The great fire of 1875 at Mount Lebanon’s Church Family had repercussions that continued for years as the Shakers increased industries that would produce cash to help them recover from the loss. The best known and probably most lucrative of these efforts was the addition of a contract to manufacture medicine for Andrew Judson White. This work, like much that followed, depended on the well-organized, dedicated sisterhood of the family. Other industries that were taken on over the next decade included the manufacture of knitted gloves and mittens made from raccoon fur and silk and the manufacture of men’s neckties. As part of this effort, in February 1887 the Shakers began producing giant charts intended to educate children about the Bible.

The chart was the result of ten years work by Jacob Skeen, an industrialist – he created and operated the Louisville Crucible Steel Casting Company – turned Bible and ancient history scholar. Skeen researched, designed, and created the artwork for the chart. In partnership with his brother David Skeen, he was eventually able to enlist the Shakers at Mount Lebanon, New York (Brother Benjamin Gates), Union Village, Ohio (Elder Matthew B. Carter), and Pleasant Hill, Kentucky (Elder Francis M. and Brother William F. Pennybaker) in the project. The chart provided timelines showing major figures of the Bible and their family trees along with their geographical locations and major Biblical events including the creation of Adam and Eve, the birth of Christ, and a summary of Christ’s miracles and parables. It was the Shakers at the Church Family at Mount Lebanon who did the actual work to produce the charts – a perfect job for the sisters. With some assistance from Brother Andrew Fortier, Sister Cornelia French and several others set up the chart business in the south garret of the new Dwelling House. There they trimmed the massive color lithographs and pasted them to a cloth backing. In early April David Skeen came to Mount Lebanon and made a presentation about the charts to the Shakers in their meeting room. That month the Shakers shipped about 25 charts to New York City to be sold. Brother Alonzo Hollister made peddling trips with the charts. Sales must not have met expectations and in mid-October, Brother Benjamin traveled to Cincinnati to meet and consult with Elder Matthew Carter and William Pennybaker about them. Their desire was to convince Skeen to produce a smaller, cheaper chart. It is not clear how many charts were originally printed but the year-end summary of the Church Family sisters’ work noted that in 1887 they had pasted and trimmed 204 charts and the business was concluded that year. The fact that there are untrimmed, unpasted charts, such as the one in the Shaker Museum | Mount Lebanon collection, suggests more than 204 charts were printed.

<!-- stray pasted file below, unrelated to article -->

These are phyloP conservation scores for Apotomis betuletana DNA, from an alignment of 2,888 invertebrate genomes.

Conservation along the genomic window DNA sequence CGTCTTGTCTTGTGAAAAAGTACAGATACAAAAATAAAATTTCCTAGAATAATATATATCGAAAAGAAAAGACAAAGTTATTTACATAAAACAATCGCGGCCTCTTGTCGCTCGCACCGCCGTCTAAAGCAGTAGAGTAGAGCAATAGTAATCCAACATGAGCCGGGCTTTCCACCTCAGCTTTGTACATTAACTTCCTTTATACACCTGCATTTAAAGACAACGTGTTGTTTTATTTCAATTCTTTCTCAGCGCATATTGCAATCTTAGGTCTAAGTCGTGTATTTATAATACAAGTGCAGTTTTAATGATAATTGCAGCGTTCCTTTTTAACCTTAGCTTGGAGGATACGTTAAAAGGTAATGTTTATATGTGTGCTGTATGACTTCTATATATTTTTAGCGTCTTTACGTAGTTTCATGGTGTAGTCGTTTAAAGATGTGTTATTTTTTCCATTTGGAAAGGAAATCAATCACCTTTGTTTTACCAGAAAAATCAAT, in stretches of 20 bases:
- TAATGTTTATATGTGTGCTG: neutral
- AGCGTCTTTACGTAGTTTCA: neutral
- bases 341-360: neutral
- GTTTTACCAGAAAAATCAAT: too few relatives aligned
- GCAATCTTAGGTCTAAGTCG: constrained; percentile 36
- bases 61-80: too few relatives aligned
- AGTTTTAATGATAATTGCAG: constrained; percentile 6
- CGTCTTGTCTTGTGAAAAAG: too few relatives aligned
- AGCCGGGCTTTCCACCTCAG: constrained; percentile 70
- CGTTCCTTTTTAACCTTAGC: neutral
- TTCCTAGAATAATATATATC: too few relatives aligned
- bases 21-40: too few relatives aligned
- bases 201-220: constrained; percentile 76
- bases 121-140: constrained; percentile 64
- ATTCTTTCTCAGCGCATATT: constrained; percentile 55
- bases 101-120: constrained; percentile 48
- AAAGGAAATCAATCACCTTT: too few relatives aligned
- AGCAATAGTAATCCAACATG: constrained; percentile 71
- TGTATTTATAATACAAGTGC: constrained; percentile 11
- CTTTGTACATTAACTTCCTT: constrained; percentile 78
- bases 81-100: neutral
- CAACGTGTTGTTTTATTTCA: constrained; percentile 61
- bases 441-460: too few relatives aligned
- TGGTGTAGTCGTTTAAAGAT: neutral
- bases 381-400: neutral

While the charts are rare (the survival rate for something that large is usually small) even more scarce is a book the Skeens produced to accompany the chart. The book provides instructions on how to maximize the educational value of the chart and includes similar artwork. The book also supplies a little more information on the publication of Skeen’s charts. Although the charts are dated 1887, Skeen’s Key of Explanation contains nine testimonials – all but one from various Louisville, KY, churches – dated November 1886. It appears Skeen may have circulated the original drawing for the chart to garner testimonials prior to turning it over to the lithographers for publication in 1887. At this time only two copies of the book have been located in libraries – one at the Library of Congress and the other here at Shaker Museum | Mount Lebanon.

Much remains unknown about the relationship between the Skeen brothers and the Shakers, including how the Shakers came to be involved in this venture, how much their investment was in the business, and even whether the Shakers used the Bible charts in their own schools.